Data Versioning r Example: Shopping cart m Add to Cart operation can never be forgotten or rejected m If the most recent state of the cart is unavailable and a user makes a change to an older version of the cart then the change is considered meaningful and should be preserved m It should not supersede the currently unavailable state of the cart m Add to cart and delete item from cart operations are translated into Dynamo put operations
Data Versioning r When a customer wants to add/remove from a cart and the latest is not available the item is added/removed from the version it has r Most of the time new versions subsume the previous version r Version branching may happen resulting in conflicting versions of the object r The client application must perform the reconciliation in order to collapse multiple branches back into one r Adds are preserved r Deleted items can resurface r Dynamo uses vector clocks
Data Versioning r Associate a vector clock with a value m Versioned value is a (value, vector clock) tuple m Multiple versioned values can exist for a key m We can use a vector clock to determine causality m If two versioned values aren’t causally related, allow application to reconcile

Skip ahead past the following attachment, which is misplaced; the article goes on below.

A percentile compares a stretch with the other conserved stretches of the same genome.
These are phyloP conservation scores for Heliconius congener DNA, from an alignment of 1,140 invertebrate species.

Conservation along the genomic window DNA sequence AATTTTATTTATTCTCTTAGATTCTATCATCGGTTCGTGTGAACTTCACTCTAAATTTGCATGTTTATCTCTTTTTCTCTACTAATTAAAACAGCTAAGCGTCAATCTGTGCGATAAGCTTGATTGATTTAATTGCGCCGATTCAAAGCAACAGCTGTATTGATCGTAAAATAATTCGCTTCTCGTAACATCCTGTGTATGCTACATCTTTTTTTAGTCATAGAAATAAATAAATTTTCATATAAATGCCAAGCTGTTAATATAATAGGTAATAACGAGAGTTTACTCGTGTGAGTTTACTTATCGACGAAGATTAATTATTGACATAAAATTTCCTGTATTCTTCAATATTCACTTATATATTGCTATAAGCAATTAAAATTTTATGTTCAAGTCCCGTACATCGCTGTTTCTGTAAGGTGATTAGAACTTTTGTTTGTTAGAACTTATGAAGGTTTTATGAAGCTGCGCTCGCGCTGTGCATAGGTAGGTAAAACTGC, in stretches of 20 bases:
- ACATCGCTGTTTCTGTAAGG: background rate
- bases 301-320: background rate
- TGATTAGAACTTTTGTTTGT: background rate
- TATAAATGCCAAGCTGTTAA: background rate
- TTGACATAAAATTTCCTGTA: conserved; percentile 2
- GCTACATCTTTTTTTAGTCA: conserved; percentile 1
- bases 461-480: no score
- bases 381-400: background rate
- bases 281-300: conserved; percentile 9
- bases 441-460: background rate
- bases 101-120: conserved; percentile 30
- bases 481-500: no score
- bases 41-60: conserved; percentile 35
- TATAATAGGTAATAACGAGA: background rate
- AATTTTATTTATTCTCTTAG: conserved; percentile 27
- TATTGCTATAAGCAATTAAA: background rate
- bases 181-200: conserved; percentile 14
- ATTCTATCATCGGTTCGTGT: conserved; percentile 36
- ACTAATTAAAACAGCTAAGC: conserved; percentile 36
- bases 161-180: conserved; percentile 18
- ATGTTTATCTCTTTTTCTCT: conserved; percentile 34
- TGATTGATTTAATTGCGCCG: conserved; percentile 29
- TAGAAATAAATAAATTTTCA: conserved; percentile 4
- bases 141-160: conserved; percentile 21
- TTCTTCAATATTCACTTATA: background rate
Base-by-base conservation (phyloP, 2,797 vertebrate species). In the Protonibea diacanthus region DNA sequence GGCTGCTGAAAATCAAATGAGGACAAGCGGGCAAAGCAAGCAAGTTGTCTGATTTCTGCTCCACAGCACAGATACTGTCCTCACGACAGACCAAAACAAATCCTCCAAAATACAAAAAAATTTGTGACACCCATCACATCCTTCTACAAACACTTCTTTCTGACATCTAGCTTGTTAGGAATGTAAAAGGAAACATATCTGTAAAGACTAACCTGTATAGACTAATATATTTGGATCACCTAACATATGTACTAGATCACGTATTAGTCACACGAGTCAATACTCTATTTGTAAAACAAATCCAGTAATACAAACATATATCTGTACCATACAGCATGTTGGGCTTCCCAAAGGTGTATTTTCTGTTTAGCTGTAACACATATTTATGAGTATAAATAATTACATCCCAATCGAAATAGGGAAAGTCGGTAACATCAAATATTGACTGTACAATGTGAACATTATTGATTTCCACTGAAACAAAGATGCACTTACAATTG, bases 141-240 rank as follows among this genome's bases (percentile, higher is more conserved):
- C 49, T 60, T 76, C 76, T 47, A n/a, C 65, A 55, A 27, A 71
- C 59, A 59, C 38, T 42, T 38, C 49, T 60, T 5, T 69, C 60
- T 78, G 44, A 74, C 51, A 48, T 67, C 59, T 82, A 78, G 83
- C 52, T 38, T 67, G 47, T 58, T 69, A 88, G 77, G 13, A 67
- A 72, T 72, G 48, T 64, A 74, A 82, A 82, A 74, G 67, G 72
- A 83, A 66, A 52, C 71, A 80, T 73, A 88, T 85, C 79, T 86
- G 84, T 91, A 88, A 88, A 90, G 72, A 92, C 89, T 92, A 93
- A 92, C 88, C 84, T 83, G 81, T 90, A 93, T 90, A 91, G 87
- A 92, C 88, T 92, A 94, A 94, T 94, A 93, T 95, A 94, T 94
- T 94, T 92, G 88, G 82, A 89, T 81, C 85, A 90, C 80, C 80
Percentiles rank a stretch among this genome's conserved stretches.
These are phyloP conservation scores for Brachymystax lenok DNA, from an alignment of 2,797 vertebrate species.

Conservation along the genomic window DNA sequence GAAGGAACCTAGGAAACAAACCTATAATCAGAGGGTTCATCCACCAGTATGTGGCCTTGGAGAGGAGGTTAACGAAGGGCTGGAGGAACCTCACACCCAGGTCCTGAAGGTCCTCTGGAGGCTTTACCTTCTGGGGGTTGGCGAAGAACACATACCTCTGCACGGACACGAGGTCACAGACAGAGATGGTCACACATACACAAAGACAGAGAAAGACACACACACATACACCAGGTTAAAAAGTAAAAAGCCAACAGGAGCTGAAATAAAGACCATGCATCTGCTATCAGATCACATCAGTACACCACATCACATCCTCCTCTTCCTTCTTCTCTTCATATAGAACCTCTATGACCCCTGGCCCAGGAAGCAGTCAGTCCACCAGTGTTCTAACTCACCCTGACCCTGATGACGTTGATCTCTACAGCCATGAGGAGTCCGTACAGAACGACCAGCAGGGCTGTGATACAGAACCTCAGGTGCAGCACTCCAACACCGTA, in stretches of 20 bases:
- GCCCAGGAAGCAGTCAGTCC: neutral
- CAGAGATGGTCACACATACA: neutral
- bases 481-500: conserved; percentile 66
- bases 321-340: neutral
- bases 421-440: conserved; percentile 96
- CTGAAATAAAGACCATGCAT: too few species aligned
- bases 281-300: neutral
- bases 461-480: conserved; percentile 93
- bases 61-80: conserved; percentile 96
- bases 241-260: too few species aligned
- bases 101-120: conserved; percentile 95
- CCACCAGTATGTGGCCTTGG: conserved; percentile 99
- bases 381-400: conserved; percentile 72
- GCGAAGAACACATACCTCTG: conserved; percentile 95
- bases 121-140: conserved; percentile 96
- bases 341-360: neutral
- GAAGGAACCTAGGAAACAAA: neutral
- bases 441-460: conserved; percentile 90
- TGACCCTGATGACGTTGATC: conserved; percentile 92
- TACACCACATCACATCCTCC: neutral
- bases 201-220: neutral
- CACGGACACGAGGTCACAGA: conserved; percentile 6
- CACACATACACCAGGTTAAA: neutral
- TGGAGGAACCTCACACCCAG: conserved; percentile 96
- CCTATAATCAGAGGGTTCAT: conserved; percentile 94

Failure Handling r If node A is temporarily down or unreachable during a write operation then a replica is put on node D r Replica sent to D has a hint in its metadata suggesting that A is the intended recipient r When A recovers D sends the replica A r This is called hinted handoff
Replica Synchronization r What if a hinted replica becomes unavailable before it can be returned to the original replica node r Dynamo implements an anti-entropy protocol r Use Merkle trees m Leaves are hashes of keys
Replica Synchronization Leaves are hashes of values of individual keys Parent nodes are hashes of their respective children Two nodes can exchange the root to determine if there is a change
Replica Synchronization r Can compare trees incrementally, without transferring the whole tree r If a part the tree is not modified, the parent nodes’ hashes will be identical r So parts of the tree can be compared without sending data between two replicas r Only keys that are out of sync are transferred
Replica Synchronization r Each node maintains a Merkle tree for each key range it hosts m Don’t forget a physical node hosts a set of virtual nodes m Each virtual node is associated with a key range m Virtual nodes are replicated on other physical nodes r Let’s say that a node goes down m When it comes back up it can request from another node its Merkle tree m It compares the Merkle trees to determine if there is a difference
Summary r We will discuss the different algorithms and show how they fit within Amazon